- the reception of performance involving microscopic life, and evolving relations to audiences
- relations between popular science and performance
- transformations of critical terminology and theoretical frameworks in reaction to microscopic life
Proposals should be sent in Word or PDF documents by the 24th of November 2023 to the organisers:
Answers will be sent out by the end of November. The symposium will take place at the Fondation Maison des Sciences de l’Homme in Paris on 15/03/2024, with the support of the FMSH Biohumanities programme (https://www.fmsh.fr/projets/biohumanities), the Institut Universitaire de France, and the BioCriticism project (https://biocriticism.hypotheses.org/).
Registration is now open for ‘Imagining Queer Ecologies’, a one-day online symposium hosted by the British Society for Literature and Science and the University of Oxford. Taking place via Microsoft Teams on Friday 01 December 2023, from 09:00 to 18:40 GMT, the symposium is free, open to all, and encouraging of participation from postgraduate researchers (PGRs) and early-career researchers (ECRs). Programme and tickets available via our Eventbrite page.
The 11th ESHS - European Society for the History of Science Conference, that will take place in Barcelona, between 4-7 September, will have a symposium devoted to Science, Technology, Arts, and Literature.
Dialogues between Science, Technology, Arts and Literature
Science and technology have always used art and literature in several ways: as a source of information, ways of building, setting and wide spreading narratives and representations, as well as ideas and making them prevail. Narratives and representations that change according to the development of scientific and technological knowledge and the very heritage that it generates and is associated with. But they also change in accordance with the space and time in which they are produced, being (re)constructed, destroyed, replaced, adapted, or confronted depending on prevailing or emerging agendas, be they ideological, political, social, economic, cultural, ethnic, ageist, sexual or gender based.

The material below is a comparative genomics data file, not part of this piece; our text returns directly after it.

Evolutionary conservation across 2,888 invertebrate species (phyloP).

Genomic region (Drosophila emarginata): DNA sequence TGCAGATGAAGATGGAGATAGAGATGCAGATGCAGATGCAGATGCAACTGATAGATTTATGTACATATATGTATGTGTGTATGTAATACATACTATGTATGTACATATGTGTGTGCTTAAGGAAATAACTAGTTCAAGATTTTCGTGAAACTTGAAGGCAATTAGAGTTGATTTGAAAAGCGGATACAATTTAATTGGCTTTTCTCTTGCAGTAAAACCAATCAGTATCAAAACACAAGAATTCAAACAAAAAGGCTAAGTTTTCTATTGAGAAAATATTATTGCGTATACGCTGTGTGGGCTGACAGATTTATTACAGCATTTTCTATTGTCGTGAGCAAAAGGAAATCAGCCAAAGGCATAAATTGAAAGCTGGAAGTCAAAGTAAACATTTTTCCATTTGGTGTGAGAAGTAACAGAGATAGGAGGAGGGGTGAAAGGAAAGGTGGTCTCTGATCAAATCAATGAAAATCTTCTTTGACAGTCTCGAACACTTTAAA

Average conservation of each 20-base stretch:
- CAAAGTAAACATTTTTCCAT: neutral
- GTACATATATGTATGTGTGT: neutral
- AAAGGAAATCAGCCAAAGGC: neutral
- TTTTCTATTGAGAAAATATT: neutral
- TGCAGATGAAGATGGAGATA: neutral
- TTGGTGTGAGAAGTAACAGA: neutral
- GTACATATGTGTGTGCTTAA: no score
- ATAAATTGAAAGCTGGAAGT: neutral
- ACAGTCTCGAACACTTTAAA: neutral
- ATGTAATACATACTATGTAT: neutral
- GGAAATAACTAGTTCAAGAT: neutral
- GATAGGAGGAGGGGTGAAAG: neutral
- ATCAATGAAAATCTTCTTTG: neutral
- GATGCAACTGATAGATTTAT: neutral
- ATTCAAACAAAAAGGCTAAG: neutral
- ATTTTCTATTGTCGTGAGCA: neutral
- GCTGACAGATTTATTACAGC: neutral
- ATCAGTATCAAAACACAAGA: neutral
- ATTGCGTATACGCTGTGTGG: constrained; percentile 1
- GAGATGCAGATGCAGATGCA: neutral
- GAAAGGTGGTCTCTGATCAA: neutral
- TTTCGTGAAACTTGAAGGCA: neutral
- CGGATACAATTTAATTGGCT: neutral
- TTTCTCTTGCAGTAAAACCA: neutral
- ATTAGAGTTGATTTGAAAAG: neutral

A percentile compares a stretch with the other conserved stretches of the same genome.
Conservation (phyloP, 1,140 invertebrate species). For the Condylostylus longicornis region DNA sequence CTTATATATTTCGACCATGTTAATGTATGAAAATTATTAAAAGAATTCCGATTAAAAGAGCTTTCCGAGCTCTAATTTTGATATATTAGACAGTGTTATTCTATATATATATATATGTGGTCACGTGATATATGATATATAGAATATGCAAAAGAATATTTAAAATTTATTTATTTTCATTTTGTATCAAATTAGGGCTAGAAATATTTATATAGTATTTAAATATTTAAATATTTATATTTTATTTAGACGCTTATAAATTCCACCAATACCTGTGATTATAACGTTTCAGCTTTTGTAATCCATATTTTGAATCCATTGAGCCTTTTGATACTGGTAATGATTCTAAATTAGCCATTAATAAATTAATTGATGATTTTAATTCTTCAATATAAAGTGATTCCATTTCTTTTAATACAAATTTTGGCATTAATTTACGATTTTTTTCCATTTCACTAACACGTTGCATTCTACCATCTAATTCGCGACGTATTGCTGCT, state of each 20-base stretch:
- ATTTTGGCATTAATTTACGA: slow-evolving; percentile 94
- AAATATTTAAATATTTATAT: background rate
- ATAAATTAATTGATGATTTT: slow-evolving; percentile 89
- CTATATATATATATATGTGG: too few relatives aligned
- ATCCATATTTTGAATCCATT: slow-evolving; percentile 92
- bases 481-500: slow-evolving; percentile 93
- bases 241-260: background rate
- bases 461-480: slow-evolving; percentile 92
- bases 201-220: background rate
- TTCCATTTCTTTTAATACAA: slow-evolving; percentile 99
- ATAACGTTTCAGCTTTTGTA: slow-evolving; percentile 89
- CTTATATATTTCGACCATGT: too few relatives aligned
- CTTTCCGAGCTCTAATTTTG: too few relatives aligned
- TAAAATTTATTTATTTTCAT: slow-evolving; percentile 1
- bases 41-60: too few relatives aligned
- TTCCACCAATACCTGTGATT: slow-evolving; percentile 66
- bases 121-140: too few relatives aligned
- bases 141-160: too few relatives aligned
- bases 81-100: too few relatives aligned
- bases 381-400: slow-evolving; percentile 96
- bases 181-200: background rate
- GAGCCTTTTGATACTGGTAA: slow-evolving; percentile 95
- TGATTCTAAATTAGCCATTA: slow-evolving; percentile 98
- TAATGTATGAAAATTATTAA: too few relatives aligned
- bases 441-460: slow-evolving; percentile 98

But are we, the ones engaged with different forms of science and technology fully aware of this reality? Literary and artistic contexts influence the construction of archaeological narratives and representations, throughout time? How have different literary and artistic contexts influenced the construction of scientific and technological narratives and representations over time? In what ways do these same narratives and representations contribute to underpin agendas (including scientific, personal, and institutional, public, and private), while breaking paradigms and prejudices (namely sexual, gender, ethnic, class and ageist)? What is the nature and scope of this ongoing dialogue between science, technology, art, and literature? How does this constant interweaving (i)materialise? Who dictates, feeds, and manages it? To what end(s)? And what about the creative freedom of the author, whether artistic or literary, where and how does it remain? How are narratives - written and iconographic - constructed from science and technology? How to make scientific knowledge reach different types of audiences? And what space do the new social realities - migratory, nomadic, etc. - occupy in this increasingly interwoven complex?